UBC season puts female playwrights and protagonists in the spotlight
UBC Department of Theatre and Film season includes a quartet of offerings in its 2015/2016 season

The new theatre season in Vancouver may very well prove to be the year of the woman, as the University of British Columbia’s Department of Theatre and Film joins the Firehall Arts Centre in presenting a season that puts female playwrights and protagonists in the spotlight.

“Sarah Ruhl, Mary Zimmerman, and Jacqueline Firkins’ adaptation of Anne Brontë’s classic novel are all examples of the breadth of experiences our artists and audiences have available, thanks to work created by female playwrights,” says department head, Stephen Heatley.

Opening the 2015/2016 season at UBC is the world premiere of The Tenant of Wildfell Hall (Oct 1-17). Based on the Brontë novel, it has been adapted for the stage by UBC Professor Jacqueline Firkins and will be directed by UBC alumna Sarah Rodgers. Celebrated as one of the world’s first feminist novels, this stage adaptation tells the story of the secretive young widow Helen Graham who, in attempting to escape her past, is forced to revisit it as local gossip and speculation builds.

In January, MFA candidate Keltie Forsyth directs Sarah Ruhl’s Eurydice, a contemporary retelling of the Ancient Greek Orpheus and Eurydice myth (Jan 21-Feb 6). Told from the perspective of Orpheus’ wife, Eurydice, the play focuses on her choice to either return to earth with Orpheus or to stay in the underworld with her father.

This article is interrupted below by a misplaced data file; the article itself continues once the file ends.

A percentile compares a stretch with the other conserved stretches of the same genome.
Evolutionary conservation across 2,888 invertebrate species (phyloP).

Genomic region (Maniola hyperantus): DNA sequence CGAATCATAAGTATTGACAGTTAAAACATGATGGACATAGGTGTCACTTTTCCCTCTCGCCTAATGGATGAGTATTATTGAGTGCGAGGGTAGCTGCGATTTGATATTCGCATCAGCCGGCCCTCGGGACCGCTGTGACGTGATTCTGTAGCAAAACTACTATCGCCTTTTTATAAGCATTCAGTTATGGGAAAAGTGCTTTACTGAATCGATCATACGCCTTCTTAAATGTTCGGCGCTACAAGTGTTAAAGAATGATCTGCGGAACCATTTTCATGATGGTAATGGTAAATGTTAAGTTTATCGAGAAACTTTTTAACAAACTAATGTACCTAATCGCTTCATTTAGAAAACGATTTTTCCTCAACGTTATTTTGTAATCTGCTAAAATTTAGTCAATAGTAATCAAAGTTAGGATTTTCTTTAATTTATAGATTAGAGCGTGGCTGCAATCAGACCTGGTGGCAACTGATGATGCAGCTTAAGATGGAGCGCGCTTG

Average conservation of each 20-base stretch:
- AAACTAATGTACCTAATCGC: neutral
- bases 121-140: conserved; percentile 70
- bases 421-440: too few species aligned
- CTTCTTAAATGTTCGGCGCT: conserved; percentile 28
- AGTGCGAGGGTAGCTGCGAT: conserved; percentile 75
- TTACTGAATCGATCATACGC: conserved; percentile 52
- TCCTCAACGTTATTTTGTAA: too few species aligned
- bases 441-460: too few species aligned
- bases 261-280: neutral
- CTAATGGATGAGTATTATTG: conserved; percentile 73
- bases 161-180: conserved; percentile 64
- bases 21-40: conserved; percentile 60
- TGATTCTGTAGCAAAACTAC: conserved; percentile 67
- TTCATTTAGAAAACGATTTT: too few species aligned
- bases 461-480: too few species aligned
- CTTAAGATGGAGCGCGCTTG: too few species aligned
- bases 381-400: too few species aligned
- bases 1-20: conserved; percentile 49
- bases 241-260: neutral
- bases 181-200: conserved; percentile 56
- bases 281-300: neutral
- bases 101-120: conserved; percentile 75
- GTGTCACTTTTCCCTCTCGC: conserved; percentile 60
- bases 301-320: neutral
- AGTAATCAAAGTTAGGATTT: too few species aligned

Closing the season is Mary Zimmerman’s adaptation of The Book of the Thousand Nights and a Night (Mar 17-Apr 2), directed by MFA candidate Evan Frayne.  In The Arabian Nights, King Shahryar meets his match in Scheherezade who manages to keep her head with her evocative tales.

Season subscribers will also receive tickets to Naked Cinema II (Feb 1-2), in which students from the Department of Theatre and Film come together to create a new feature film stripped of all cinematic artifice. Inspired by Lars von Trier’s Dogme 95 Manifesto, the Naked Cinema series puts story and character front and centre, where narrative is organically shaped based on actor-generated characters and post-production maintains the film’s natural state.

For more information on the University of British Columbia’s Department of Theatre and Film 2015/2016 season visit http://theatrefilm.ubc.ca.